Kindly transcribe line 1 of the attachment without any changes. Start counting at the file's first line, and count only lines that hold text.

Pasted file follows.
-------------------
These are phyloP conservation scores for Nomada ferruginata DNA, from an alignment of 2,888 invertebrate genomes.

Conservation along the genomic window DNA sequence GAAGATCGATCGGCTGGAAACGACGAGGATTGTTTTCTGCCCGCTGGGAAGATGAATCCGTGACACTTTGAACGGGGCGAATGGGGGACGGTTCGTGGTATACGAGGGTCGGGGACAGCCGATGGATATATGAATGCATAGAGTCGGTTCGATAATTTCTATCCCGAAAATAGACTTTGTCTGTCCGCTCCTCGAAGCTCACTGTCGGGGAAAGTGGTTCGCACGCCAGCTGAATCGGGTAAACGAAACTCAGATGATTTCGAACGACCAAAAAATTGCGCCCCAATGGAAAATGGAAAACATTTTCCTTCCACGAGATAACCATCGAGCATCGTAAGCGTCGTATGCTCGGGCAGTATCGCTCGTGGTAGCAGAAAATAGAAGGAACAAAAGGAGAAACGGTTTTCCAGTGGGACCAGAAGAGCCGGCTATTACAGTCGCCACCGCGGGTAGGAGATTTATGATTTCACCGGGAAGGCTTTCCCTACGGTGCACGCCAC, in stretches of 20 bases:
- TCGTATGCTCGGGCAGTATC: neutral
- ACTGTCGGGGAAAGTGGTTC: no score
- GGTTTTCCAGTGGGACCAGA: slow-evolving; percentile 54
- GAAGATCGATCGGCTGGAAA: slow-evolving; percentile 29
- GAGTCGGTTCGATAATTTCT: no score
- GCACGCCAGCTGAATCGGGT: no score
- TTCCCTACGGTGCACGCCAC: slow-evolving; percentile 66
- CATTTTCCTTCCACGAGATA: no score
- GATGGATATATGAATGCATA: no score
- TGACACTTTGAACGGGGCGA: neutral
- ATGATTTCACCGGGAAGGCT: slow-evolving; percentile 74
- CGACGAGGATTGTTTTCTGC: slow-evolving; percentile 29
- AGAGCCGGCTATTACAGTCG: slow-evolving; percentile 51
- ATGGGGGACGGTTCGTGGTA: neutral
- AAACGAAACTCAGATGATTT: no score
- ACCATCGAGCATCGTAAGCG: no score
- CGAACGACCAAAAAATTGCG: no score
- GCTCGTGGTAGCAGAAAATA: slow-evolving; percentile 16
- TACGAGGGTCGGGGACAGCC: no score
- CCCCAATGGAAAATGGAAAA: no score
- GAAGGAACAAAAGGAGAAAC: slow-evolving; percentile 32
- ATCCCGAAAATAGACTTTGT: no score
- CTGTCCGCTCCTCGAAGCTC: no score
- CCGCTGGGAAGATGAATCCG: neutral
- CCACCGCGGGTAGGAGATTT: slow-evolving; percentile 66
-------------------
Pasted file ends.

These are phyloP conservation scores for Nomada ferruginata DNA, from an alignment of 2,888 invertebrate genomes.